I make no claims to be other than someone who has spent hours of classroom time, both in my pedagogical practices and in seminar discussions, trying to find ways to work America’s Next Top Model into the conversation
“Guys? Don’t you think that the leveling impetus of the horizontally-configured nation state is a bit like Tyra and Co. trying to teach water-polo playing Ann from cycle three about looking appropriately ‘model-ly?’ Because it’s all about homogeneity and the rhematic process of standardization? Just me, then?”
The anthropology of religion and spirituality, or its contemporary counterpart, secularism, is something I only know a bit about. I’m certainly interested in the ideas of performing ‘sincerity’ or ‘belief’ as ideologically motivated practices, but I merely dabble. Same with popular works on the topic. My mother once lent me a copy of Anne Lamott’s Traveling Mercies : Some Thoughts on Faith, and I hurled it across the room after about thirty-odd pages. Not that she can’t write, but because the whole subject matter made me feel dirty and twitchy and profoundly uncomfortable. Certainty must be a nice thing (Pascal said as much), but it’s not something I share.
I’ve been thinking about the religious impulse again courtesy of two very different women: Kelly Cutrone (PR whiz, admirer of predatory pack mentality, and a caustic verbal squeegee to the torrent of unrelenting vapid bullshit of shows like The Hills and The City) and Elizabeth Gilbert, whose memoir Eat, Pray, Love was recommended to me by my mother, and at least half a dozen other people.
Both are good reads, and address the whole issue of belief, understood rather loosely in Cutrone’s case, in the modern, secular, and psychically fragmented modern world. Gilbert’s book is a three-parter, with a extended stay in an Indian ashram bracketed on both sides by her narrative of feasting in Italy and falling in love in Bali. Cutrone’s is more of a memior-cum-guide-for-young-professional women, and it’s more all over the place, structurally, to boot. Either one would make a nice addition to your summer reading list, if you don’t horribly disdain popular culture. (Which, for the record, I don’t).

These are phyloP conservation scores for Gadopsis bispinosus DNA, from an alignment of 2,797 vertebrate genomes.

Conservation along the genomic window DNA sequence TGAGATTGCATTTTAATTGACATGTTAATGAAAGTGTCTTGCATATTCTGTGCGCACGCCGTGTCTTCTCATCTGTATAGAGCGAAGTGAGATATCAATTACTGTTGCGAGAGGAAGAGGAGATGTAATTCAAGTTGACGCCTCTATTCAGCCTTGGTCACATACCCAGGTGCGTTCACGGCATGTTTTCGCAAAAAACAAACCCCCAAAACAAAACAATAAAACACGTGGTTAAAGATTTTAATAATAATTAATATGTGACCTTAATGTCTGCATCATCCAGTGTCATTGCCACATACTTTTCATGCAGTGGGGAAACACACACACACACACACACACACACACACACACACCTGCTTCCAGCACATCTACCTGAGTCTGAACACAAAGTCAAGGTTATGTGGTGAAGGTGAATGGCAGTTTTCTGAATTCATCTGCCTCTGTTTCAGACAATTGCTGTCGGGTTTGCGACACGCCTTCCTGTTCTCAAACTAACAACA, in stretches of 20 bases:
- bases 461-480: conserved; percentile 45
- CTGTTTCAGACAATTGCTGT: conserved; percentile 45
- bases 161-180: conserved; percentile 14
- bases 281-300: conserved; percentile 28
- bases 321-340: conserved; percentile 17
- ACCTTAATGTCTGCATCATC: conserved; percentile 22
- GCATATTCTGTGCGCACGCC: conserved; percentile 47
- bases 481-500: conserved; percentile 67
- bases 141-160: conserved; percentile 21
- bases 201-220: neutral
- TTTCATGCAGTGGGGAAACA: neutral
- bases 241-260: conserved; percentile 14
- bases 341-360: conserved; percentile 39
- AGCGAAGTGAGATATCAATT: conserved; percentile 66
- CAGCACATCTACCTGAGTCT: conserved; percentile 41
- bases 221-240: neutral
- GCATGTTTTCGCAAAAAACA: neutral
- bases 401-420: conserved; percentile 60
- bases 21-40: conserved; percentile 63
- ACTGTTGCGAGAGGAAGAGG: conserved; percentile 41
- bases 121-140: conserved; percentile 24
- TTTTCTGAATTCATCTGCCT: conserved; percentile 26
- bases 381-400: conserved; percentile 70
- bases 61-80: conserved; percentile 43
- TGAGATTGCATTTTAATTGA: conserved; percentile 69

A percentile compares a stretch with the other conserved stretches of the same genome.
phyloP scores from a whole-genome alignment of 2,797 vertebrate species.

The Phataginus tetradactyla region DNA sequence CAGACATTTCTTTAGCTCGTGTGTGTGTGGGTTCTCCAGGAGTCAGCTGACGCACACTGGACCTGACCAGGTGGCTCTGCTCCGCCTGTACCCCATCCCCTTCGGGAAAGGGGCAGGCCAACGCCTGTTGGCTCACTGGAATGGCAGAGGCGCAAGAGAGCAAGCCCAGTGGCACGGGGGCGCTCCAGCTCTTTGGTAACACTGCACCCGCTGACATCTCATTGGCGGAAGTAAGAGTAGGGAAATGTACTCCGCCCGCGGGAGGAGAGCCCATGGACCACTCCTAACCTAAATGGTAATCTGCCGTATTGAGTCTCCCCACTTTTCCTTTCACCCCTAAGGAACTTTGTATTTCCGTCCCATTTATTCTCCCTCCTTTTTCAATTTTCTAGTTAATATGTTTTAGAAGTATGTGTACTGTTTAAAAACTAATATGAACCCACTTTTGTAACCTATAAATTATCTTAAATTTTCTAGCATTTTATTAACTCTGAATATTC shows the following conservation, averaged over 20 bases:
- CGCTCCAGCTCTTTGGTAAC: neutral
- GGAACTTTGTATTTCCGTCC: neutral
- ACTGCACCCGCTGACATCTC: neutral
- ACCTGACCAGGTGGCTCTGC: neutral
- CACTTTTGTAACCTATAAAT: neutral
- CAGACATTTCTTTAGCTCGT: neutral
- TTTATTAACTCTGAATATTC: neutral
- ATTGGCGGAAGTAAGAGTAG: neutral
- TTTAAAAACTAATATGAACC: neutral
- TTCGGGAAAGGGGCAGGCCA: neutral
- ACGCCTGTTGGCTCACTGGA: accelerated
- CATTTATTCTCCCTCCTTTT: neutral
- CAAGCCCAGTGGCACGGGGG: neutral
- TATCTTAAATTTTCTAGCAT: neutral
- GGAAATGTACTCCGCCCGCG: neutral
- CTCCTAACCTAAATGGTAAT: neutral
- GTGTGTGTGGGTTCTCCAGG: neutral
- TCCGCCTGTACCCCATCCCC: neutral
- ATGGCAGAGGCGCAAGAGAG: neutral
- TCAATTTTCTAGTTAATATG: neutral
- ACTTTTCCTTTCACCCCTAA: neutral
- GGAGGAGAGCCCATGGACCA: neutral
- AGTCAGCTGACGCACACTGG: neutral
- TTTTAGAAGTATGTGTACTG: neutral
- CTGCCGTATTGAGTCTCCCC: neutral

I particularly love Cutrone’s book because she talk about cultivating detachment, a vital lesson from Buddhist teaching, and applies her particular take on it to doling out savvy career advice. I would read this a million times over rather than suffer through even one time-waste of a Glamour column on “How to get ahead in the workplace.” Plus, she definitely knowingly slags off bland boring blonde bobbed girls (i.e. most of the cast of the two MTV shows she’s been on*), and declares things like —
“Most women by the time they’re thirty-eight get their hair frosted and wear running sneakers and signify to to world that they’re hunkering down for the next forty years of misery.”
“So many mothers say they want their daughters to be independent, but what they really hope is that they’ll find a well-compensated banker or lawyer and settle down between the ages of twenty-five and twenty-eight in Greenwich, Darien, or That Town, U.S.A, to raise babies, do the grocery shopping, and work out in relative comfort for the rest of their lives. I know this because I employ their daughters.”
Love her. A return to the ancient feminine strikes me as a good a way as any to cope with the endless grind of insecurity brought about by our ever-splintering modern world and the chattering of our monkey minds. If I had teenage daughters or nieces, they would so be getting a copy of this.
*Can I just tack on that I think The City far outpaced The Hills as a show when it stopped focusing so much on the girls’ incredibly boring love lives (Jay? Freddy? Ugh.) and became much more about the cutthroat world of twenty-somethings in the fledgling stages of their creative careers. Because it’s much much much more interesting than the endless middle-distance-back-and-forthing of “Really? What did you say? And then what did he say?” Ugh.